For many, especially young people, this time of yeear means hopping on a bike and going for a ride. Unfortunately for approximately 500,000 people each year, it is a ride that ends in an emergency department.
In fact, more children ages 5 to 14 visit U.S. hospital emergency departments for injuries associated with bicycles than any other sport. The American College of Emergency Physicians is urging everyone who rides a bicycle to wear a protective helmet and ride in a safe manner.
"The use of helmets is the single most effective way to reduce head injuries and fatalities resulting from bicycle crashes," said Dr. Rick Blum, president of ACEP. "If everyone who rides a bike this summer would first put on a helmet, there would be far fewer bike riders in emergency departments with serious injuries."
Universal bicycle-helmet use by children ages 4 to 15 would prevent between 135 and 155 deaths each year, plus 39,000 to 45,000 head injuries and 18,000 to 55,000 scalp and facial injuries, according to the National SAFE KIDS Campaign. However, there is no federal law requiring children to wear bicycle helmets, and as of February this year, only 20 states and the District of Columbia had helmet laws applying to young bicyclists.
Blum and ACEP suggest riders keep the following safety advice in mind as they head out on their biking adventures this year.
Make sure your helmet fits properly. Obey traffic signs and signals. Never ride against the flow of traffic. Use proper hand signals. Never carry another person on the bike. Never ride with headphones.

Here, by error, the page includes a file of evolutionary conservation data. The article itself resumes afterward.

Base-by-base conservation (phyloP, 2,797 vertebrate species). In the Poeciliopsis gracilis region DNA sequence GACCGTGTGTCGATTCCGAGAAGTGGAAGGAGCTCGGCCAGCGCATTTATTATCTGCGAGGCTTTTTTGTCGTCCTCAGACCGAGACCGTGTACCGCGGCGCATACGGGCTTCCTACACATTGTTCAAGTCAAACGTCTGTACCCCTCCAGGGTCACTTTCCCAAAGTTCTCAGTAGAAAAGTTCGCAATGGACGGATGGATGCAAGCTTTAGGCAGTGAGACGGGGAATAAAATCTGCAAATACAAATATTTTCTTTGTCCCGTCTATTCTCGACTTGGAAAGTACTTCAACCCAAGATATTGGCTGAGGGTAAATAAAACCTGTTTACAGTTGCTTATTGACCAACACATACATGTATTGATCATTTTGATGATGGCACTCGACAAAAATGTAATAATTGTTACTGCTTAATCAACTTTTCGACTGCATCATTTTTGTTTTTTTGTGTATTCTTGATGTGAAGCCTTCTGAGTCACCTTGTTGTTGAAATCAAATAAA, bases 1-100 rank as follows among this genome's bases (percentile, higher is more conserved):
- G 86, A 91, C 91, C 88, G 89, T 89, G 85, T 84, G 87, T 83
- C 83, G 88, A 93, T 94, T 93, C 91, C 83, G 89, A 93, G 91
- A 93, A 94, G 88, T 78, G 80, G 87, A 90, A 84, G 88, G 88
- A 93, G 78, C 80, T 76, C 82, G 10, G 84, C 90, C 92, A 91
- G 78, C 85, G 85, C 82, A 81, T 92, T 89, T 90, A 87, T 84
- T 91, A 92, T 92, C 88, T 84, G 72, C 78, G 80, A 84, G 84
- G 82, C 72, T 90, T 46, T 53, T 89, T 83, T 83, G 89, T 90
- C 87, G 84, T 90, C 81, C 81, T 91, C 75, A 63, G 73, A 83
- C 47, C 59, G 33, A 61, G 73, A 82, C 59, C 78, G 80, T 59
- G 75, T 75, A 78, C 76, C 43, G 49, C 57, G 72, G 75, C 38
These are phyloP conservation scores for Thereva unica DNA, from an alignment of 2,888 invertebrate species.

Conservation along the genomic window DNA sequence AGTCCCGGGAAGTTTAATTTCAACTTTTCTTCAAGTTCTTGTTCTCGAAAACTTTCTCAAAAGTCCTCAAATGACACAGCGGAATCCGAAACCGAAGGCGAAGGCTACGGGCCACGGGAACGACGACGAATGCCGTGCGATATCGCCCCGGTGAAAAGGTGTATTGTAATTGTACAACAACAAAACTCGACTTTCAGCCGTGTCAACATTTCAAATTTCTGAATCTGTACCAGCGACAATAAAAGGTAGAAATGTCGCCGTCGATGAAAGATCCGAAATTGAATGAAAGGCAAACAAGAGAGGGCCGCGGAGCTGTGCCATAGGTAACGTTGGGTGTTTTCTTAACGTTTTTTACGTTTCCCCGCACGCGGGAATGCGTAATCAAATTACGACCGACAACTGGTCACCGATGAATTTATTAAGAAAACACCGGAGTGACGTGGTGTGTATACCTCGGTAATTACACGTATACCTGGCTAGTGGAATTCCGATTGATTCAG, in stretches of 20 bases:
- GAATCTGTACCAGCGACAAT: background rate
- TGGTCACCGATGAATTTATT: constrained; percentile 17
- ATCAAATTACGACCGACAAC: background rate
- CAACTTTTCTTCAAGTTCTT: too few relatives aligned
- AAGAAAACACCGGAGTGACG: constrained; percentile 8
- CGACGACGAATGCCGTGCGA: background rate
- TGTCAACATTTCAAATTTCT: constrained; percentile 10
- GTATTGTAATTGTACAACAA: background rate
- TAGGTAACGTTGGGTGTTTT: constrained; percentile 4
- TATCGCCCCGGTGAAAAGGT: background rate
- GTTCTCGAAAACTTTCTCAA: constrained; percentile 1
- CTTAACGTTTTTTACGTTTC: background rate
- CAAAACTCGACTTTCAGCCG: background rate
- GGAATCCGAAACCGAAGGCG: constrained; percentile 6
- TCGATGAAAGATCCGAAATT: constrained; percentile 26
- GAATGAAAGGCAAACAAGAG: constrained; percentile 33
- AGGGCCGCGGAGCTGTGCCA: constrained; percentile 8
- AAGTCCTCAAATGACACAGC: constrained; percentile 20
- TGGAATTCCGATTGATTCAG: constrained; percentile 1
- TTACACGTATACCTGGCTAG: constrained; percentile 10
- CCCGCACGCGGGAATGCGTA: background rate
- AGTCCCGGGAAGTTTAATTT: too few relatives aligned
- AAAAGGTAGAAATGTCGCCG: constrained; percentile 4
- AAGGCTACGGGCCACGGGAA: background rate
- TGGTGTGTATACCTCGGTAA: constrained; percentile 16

And, of course, make sure the bicycle is well-maintained, and is the correct size for the rider.
Common Sense Rules
Blum says the best advice of all regarding bicycle safety is to use common sense: "Many of the people, of all ages, that I've treated in the emergency department over the years for injuries sustained from a bike crash told me they were doing something they knew wasn't the right thing to do.
"And once they are treated in the emergency department, they vow never to do it again."
As scooters and skateboards gain popularity, so do the number of injuries related to their use.
Back in 2000, as nonmotorized scooters literally took off, the Consumer Product Safety Commission estimated more than 40,000 emergency-room visits were due to scooter injuries. The CPSC estimates more than 10,000 such visits were the result of injures due to motorized scooters in 2003-04.
Two-thirds of those injured using motorized scooters were under 15 years of age.
This article was prepared in cooperation with the American College of Emergency Physicians.